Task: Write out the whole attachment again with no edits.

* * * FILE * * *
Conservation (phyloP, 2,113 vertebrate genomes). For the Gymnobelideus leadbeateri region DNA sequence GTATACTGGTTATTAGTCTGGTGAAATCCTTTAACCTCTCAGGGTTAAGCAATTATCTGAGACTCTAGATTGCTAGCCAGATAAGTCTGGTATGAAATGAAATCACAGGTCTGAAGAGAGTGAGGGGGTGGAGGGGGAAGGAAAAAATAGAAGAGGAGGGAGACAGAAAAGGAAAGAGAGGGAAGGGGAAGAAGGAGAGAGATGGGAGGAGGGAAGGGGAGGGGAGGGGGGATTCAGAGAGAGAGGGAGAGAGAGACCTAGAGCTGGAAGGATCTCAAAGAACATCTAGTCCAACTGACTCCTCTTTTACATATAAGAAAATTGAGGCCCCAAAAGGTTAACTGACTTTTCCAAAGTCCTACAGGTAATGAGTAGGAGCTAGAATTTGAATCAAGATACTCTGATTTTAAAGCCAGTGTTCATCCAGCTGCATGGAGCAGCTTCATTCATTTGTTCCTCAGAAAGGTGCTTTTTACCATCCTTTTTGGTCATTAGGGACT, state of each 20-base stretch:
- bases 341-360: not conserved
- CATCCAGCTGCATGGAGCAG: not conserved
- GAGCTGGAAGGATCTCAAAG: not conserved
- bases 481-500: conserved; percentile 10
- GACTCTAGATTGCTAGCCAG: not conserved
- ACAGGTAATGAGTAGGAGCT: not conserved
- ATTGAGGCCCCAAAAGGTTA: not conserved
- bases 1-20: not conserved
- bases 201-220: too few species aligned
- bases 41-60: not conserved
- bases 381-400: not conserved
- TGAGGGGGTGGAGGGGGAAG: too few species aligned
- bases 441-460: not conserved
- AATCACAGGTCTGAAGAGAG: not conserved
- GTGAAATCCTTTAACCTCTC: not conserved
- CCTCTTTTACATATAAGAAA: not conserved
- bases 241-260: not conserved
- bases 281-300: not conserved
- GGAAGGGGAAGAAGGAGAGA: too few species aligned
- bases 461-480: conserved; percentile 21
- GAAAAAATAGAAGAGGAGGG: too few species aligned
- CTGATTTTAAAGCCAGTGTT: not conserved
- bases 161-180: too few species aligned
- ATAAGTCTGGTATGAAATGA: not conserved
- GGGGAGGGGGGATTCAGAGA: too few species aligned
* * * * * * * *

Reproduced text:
Conservation (phyloP, 2,113 vertebrate genomes). For the Gymnobelideus leadbeateri region DNA sequence GTATACTGGTTATTAGTCTGGTGAAATCCTTTAACCTCTCAGGGTTAAGCAATTATCTGAGACTCTAGATTGCTAGCCAGATAAGTCTGGTATGAAATGAAATCACAGGTCTGAAGAGAGTGAGGGGGTGGAGGGGGAAGGAAAAAATAGAAGAGGAGGGAGACAGAAAAGGAAAGAGAGGGAAGGGGAAGAAGGAGAGAGATGGGAGGAGGGAAGGGGAGGGGAGGGGGGATTCAGAGAGAGAGGGAGAGAGAGACCTAGAGCTGGAAGGATCTCAAAGAACATCTAGTCCAACTGACTCCTCTTTTACATATAAGAAAATTGAGGCCCCAAAAGGTTAACTGACTTTTCCAAAGTCCTACAGGTAATGAGTAGGAGCTAGAATTTGAATCAAGATACTCTGATTTTAAAGCCAGTGTTCATCCAGCTGCATGGAGCAGCTTCATTCATTTGTTCCTCAGAAAGGTGCTTTTTACCATCCTTTTTGGTCATTAGGGACT, state of each 20-base stretch:
- bases 341-360: not conserved
- CATCCAGCTGCATGGAGCAG: not conserved
- GAGCTGGAAGGATCTCAAAG: not conserved
- bases 481-500: conserved; percentile 10
- GACTCTAGATTGCTAGCCAG: not conserved
- ACAGGTAATGAGTAGGAGCT: not conserved
- ATTGAGGCCCCAAAAGGTTA: not conserved
- bases 1-20: not conserved
- bases 201-220: too few species aligned
- bases 41-60: not conserved
- bases 381-400: not conserved
- TGAGGGGGTGGAGGGGGAAG: too few species aligned
- bases 441-460: not conserved
- AATCACAGGTCTGAAGAGAG: not conserved
- GTGAAATCCTTTAACCTCTC: not conserved
- CCTCTTTTACATATAAGAAA: not conserved
- bases 241-260: not conserved
- bases 281-300: not conserved
- GGAAGGGGAAGAAGGAGAGA: too few species aligned
- bases 461-480: conserved; percentile 21
- GAAAAAATAGAAGAGGAGGG: too few species aligned
- CTGATTTTAAAGCCAGTGTT: not conserved
- bases 161-180: too few species aligned
- ATAAGTCTGGTATGAAATGA: not conserved
- GGGGAGGGGGGATTCAGAGA: too few species aligned